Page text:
Read March 2016
Free Country: A Tale of the Children's Crusade

Writers: Neil Gaiman, Toby Litt, Rachel Pollack, Alisa Kwitney & Jamie Delano
Artists: Chris Bachalo, Mike Barreiro, Peter Gross, Al Davison & Peter Snejbjerg
Colorists: Daniel Vozzo & Jeanne McGee
Letterers: John Costanza & Todd Klein

It's probably impossible to discuss this book without discussing its means of production. Though it would be interesting to discuss it as a purely standalone book, its strange genesis will always influence anything you can write about. The Children's Crusade was a 1993-94 "annual" crossover, by which I mean a crossover through annuals of ongoing series (like Eclipso: The Darkness Within or Armageddon 2001), not a crossover that took place annually. It was Vertigo's first and last attempt at such a thing, spanning Black Orchid, The Books of Magic, Swamp Thing, Animal Man, and Doom Patrol. In addition to those five issues, it was bookended by issues featuring Charles Rowland and Edwin Paine, the so-called "Dead Boy Detectives" from The Sandman, which were (mostly) written by Neil Gaiman. The crossover has never been collected, I guess because the middle parts didn't make a lot of sense on their own, and didn't connect into the last issue in the way they were supposed to. But because printing Neil Gaiman is like printing money, DC has finally collected the bookends he wrote, commissioning a new middle chapter by writer Toby Litt and artist Peter Gross to bridge the gap between the two Gaiman-penned issues, covering all the ground needed to get you from The Children's Crusade issue #1 to issue #2. Litt and Gross also add extra pages to the closing issue, I guess to clarify or expand rushed aspects of it.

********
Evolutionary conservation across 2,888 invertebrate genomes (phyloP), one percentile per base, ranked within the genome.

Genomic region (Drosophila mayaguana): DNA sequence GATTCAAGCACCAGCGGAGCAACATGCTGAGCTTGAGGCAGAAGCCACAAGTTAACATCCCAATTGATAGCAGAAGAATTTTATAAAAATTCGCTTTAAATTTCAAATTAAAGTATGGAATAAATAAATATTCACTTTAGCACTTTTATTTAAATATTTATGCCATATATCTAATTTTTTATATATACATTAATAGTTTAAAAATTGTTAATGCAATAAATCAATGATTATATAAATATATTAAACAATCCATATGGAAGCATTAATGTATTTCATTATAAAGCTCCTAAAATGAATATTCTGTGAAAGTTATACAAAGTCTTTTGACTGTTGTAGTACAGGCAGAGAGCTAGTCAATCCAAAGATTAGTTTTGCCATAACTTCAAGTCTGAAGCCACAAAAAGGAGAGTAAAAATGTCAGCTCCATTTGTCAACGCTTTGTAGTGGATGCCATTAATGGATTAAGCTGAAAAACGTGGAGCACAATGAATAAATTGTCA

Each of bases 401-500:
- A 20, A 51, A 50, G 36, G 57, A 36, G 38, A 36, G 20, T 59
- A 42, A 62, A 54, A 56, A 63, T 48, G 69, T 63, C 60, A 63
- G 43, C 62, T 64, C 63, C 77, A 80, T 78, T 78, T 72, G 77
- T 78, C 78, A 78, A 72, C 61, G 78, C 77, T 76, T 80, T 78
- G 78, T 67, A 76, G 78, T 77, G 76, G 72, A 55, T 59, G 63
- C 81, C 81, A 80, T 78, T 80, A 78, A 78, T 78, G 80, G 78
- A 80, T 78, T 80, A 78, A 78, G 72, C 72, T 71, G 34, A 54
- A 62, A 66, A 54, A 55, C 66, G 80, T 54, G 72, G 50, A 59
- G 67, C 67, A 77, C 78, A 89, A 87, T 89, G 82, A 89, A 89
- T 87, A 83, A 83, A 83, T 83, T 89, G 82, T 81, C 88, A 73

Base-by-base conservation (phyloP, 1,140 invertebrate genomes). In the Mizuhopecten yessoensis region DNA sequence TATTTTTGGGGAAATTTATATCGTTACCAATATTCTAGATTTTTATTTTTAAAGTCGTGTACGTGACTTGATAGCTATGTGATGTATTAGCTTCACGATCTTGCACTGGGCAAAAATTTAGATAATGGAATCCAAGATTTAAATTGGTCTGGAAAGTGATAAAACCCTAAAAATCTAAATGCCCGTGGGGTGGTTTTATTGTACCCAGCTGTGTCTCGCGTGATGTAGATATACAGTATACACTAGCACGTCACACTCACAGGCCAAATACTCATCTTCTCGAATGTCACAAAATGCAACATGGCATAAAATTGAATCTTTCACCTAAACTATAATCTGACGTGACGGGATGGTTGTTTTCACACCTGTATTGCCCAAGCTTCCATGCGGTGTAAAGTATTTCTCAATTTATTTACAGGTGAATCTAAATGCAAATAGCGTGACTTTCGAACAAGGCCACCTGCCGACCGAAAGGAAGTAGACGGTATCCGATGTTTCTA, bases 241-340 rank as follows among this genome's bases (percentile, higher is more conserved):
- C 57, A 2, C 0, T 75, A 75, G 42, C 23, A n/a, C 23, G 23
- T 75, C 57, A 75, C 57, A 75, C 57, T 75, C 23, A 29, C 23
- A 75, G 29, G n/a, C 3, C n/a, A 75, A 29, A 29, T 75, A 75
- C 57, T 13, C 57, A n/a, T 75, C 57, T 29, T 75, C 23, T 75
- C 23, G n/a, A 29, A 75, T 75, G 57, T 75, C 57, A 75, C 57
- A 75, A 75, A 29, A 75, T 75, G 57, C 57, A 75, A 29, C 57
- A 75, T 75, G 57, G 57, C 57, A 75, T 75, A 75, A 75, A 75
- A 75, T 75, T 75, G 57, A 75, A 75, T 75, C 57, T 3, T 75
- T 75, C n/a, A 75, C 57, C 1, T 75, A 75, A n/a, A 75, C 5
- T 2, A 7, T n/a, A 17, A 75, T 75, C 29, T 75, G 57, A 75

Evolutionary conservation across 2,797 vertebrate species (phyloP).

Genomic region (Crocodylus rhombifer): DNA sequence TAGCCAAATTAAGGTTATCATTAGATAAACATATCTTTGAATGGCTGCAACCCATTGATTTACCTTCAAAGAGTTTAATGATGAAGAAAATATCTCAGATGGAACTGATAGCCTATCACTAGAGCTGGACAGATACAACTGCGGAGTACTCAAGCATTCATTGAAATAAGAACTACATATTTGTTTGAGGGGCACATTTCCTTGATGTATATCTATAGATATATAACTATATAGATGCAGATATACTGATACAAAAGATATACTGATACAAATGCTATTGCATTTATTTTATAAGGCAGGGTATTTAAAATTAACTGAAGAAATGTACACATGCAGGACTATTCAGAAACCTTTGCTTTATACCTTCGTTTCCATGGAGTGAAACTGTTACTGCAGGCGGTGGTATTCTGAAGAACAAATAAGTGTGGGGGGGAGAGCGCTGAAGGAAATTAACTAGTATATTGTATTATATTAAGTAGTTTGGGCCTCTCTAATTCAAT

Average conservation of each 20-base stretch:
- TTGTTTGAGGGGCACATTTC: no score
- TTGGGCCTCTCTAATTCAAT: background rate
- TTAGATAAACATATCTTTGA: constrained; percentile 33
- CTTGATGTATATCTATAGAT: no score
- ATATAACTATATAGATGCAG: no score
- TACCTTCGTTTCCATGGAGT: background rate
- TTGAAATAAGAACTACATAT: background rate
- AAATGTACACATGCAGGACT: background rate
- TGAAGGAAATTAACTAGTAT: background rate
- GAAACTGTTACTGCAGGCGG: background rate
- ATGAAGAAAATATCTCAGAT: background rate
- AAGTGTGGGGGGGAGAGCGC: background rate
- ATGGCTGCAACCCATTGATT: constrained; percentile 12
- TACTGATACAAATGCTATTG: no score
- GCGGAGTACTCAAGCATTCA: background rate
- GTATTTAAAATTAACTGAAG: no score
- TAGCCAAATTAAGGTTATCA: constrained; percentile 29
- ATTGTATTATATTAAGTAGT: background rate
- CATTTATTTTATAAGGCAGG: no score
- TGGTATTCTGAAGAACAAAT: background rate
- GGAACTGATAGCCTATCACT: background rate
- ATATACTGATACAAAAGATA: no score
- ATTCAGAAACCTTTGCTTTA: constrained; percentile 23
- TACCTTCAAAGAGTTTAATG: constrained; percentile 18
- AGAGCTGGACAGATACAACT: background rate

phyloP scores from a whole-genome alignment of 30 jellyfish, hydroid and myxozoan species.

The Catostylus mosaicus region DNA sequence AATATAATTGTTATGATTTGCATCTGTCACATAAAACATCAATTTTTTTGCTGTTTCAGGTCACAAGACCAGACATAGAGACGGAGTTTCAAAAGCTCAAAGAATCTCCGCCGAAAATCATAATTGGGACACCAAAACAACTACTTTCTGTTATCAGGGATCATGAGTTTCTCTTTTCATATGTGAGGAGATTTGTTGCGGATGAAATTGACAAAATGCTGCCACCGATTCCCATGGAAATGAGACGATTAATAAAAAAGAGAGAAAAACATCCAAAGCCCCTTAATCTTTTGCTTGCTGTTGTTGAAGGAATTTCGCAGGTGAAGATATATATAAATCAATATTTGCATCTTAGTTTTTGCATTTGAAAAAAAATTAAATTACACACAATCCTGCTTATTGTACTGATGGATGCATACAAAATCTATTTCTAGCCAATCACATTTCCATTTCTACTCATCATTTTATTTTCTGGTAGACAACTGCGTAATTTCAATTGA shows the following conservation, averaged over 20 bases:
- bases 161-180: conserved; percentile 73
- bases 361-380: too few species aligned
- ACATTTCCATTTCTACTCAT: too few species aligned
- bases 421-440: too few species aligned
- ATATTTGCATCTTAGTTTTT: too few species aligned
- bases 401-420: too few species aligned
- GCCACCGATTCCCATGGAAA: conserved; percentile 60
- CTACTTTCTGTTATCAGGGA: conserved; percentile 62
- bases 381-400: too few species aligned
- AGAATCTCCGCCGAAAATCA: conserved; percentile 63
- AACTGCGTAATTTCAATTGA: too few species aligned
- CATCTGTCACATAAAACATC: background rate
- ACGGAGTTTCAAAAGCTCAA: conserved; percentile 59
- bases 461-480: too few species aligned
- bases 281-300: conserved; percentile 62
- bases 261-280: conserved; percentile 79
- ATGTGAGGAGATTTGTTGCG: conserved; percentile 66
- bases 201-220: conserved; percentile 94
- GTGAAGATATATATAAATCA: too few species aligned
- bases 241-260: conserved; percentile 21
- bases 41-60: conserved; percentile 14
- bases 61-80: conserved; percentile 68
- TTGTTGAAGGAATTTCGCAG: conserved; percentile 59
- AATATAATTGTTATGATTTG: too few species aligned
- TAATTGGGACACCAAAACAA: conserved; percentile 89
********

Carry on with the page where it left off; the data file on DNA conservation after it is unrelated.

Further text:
I actually meant to scan a different sequence of panels on the facing page, but I messed up and I'm too lazy to redo it, so this'll have to do.